Dexter Bldg. (34), Room 115
Career and Scholarship Advisor: Ken Harris
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The Military Science Department conducts a dynamic four-year program of instruction which develops the mental and physical qualifications of graduates in preparation for positions of leadership within the military and civilian communities. Students may enroll at any time for full academic elective credit without incurring any military service obligation. However, the last two years of the program are oriented toward preparing the student for a military career.
The innovative and well-taught courses complement all major areas of study by broadening the student's basic education. The complete curriculum includes both military leadership and management courses; courses which provide an awareness of the heritage of the U.S. military; the Armed Forces' role in national defense strategy; professional military subjects; and military ethics.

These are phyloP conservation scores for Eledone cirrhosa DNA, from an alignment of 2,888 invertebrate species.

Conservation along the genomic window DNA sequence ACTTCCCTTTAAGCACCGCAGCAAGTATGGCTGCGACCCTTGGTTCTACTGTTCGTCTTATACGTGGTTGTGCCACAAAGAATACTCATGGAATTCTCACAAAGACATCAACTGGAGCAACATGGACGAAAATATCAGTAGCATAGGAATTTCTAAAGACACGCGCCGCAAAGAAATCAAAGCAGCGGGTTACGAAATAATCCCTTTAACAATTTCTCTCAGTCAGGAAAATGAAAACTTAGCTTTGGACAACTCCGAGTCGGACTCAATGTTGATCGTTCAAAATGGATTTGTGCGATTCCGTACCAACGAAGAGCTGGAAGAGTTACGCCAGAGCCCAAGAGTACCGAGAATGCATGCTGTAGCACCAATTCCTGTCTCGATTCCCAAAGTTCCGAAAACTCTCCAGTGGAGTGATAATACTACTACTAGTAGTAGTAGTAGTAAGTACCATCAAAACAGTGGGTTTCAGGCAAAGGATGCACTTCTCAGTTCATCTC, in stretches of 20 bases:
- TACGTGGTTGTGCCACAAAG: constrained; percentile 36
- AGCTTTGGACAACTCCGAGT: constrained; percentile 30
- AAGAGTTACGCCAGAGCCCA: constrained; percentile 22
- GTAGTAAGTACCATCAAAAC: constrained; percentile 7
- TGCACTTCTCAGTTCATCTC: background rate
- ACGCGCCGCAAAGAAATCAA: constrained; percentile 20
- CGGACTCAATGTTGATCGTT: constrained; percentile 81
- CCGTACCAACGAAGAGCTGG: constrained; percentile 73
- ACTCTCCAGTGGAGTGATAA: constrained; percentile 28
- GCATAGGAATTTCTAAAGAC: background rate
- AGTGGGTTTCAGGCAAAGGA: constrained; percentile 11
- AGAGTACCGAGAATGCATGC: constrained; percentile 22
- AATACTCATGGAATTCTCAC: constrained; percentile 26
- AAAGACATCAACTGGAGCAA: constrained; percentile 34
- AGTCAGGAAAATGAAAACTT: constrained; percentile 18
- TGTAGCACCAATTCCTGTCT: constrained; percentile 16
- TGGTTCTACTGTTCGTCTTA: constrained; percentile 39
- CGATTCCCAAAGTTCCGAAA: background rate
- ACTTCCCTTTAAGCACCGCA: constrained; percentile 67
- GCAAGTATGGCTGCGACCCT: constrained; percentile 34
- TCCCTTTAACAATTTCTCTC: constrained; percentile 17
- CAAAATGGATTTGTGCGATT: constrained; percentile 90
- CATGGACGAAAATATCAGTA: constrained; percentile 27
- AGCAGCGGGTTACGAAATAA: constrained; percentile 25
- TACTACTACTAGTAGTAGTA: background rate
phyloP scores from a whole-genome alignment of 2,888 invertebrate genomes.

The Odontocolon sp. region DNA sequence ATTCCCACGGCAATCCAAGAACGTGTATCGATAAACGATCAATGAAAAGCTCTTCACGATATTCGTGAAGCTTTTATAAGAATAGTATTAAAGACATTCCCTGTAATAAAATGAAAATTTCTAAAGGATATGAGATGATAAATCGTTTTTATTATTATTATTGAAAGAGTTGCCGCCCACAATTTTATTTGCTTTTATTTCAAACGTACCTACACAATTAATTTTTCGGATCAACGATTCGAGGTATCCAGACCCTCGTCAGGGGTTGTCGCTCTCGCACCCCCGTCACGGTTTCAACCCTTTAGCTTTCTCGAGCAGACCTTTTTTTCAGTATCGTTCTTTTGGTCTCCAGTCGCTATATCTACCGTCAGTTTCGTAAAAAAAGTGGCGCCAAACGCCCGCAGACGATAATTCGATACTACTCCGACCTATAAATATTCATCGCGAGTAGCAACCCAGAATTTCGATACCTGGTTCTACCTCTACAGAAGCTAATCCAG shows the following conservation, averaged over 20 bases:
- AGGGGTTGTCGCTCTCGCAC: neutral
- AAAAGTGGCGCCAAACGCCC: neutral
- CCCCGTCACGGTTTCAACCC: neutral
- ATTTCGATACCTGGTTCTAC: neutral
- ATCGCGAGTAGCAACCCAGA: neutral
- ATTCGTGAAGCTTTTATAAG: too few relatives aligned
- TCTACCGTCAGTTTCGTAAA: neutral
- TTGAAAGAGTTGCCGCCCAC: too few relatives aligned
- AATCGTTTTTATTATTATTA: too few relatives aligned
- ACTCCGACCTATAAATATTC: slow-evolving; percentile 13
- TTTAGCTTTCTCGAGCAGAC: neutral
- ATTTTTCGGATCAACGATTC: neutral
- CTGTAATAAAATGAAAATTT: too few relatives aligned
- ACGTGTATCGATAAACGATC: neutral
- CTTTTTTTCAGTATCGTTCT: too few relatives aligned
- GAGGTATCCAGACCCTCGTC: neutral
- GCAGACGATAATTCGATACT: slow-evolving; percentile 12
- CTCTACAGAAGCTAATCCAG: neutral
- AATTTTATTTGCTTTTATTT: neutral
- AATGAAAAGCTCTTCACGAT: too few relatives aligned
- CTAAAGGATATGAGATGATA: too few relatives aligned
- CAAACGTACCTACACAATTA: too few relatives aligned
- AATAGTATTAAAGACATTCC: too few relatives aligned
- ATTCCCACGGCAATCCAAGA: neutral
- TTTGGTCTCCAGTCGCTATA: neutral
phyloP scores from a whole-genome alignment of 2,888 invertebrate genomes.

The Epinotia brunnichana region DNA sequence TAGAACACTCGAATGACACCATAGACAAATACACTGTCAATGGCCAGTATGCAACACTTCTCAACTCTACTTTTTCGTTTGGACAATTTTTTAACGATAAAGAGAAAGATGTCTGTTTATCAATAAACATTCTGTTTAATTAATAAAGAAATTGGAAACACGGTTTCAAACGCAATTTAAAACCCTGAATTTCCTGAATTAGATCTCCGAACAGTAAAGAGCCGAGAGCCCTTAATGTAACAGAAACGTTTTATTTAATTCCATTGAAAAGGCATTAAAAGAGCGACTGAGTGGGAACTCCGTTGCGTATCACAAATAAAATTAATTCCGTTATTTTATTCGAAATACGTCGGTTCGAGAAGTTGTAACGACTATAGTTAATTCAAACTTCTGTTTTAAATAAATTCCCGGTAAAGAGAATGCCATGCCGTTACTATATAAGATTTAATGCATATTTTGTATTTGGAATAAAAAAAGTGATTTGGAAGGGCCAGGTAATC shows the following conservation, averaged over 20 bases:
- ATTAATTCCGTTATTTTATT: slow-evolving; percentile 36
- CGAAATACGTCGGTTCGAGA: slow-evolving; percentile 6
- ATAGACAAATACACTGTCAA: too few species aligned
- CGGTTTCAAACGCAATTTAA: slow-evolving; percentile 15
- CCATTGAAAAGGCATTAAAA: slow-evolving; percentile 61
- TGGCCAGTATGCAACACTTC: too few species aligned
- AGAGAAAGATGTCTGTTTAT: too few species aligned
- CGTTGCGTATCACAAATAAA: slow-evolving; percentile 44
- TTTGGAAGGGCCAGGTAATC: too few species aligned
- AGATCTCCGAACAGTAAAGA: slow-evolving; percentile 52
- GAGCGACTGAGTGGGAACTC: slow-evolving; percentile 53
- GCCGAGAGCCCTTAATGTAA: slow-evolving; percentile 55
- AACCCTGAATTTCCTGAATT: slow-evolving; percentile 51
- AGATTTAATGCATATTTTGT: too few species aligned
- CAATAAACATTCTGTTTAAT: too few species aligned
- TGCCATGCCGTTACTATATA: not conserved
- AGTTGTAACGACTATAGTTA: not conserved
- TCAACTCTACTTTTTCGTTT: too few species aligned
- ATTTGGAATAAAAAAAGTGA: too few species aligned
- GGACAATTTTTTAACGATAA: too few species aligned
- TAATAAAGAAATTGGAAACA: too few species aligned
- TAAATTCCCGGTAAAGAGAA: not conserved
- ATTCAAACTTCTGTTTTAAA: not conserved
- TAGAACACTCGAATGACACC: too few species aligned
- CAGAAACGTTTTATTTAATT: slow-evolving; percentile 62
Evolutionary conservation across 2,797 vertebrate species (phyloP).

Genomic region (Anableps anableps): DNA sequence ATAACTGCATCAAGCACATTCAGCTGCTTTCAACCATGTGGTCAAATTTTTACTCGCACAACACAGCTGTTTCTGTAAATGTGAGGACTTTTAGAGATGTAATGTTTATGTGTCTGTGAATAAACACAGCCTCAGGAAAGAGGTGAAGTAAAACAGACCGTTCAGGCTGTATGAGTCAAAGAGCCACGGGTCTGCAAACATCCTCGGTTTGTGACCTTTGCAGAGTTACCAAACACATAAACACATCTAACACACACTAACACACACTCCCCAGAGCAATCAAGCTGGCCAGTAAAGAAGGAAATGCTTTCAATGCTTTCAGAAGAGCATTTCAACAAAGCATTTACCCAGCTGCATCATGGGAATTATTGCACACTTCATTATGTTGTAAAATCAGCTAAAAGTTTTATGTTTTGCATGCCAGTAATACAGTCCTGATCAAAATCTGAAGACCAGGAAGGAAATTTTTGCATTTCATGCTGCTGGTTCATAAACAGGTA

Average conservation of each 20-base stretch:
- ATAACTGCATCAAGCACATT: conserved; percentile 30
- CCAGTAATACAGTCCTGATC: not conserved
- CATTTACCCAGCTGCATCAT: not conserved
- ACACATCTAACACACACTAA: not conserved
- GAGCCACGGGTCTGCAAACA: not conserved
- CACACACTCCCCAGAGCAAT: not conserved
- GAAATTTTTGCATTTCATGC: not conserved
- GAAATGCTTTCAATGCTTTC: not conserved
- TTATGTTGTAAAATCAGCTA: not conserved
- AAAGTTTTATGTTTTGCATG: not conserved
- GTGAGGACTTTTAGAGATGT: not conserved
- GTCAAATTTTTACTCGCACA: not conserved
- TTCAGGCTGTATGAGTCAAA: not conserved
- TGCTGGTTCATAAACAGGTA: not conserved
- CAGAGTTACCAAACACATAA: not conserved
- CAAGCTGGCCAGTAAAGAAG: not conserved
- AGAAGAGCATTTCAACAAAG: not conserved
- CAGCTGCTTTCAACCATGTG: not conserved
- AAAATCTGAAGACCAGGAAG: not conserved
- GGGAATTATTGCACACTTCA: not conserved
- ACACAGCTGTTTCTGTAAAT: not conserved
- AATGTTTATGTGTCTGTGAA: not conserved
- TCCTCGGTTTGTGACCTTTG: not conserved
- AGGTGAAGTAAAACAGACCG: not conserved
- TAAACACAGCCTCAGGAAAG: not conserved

Students desiring to attain a highly sought-after commission as a Second Lieutenant in the U.S. Army must meet eligibility requirements and complete the entire Military Science/ROTC (Reserve Officers' Training Corps) Advanced Course (25 units). To be eligible for participation in the Cal Poly ROTC Program, a student must be enrolled full time (12 units) at Cal Poly, have at least two years remaining as a university student to permit completion of the advanced course prior to reaching the 30th birthday, and be physically qualified.
Many opportunities for financial assistance are available to students. Three areas of opportunities are: ROTC cadets who sign a contract for Advanced Phase, students who earn an ROTC scholarship, and cadets who train with Reserve or National Guard units. All ROTC cadets sign a contract to participate in the Advanced Phase of ROTC and receive a $300 - $500 a month allowance. Criteria to participate in the Advanced Phase are stated later. Highly competitive two-, two and a half, three-, and four-year ROTC scholarships are available. The scholarship provides payment of either full tuition or room and board (student’s choice), books, supplies, and the $300 - 500 a month allowance for the duration of the scholarship. Students interested in ROTC scholarship should contact the Military Science Department. Reserve or National Guard training provides an additional two sources of financial assistance: approximately $165 a month for one weekend drill and approximately $190 a month tuition assistance from the National Guard/Army Reserve "New GI Bill" benefits.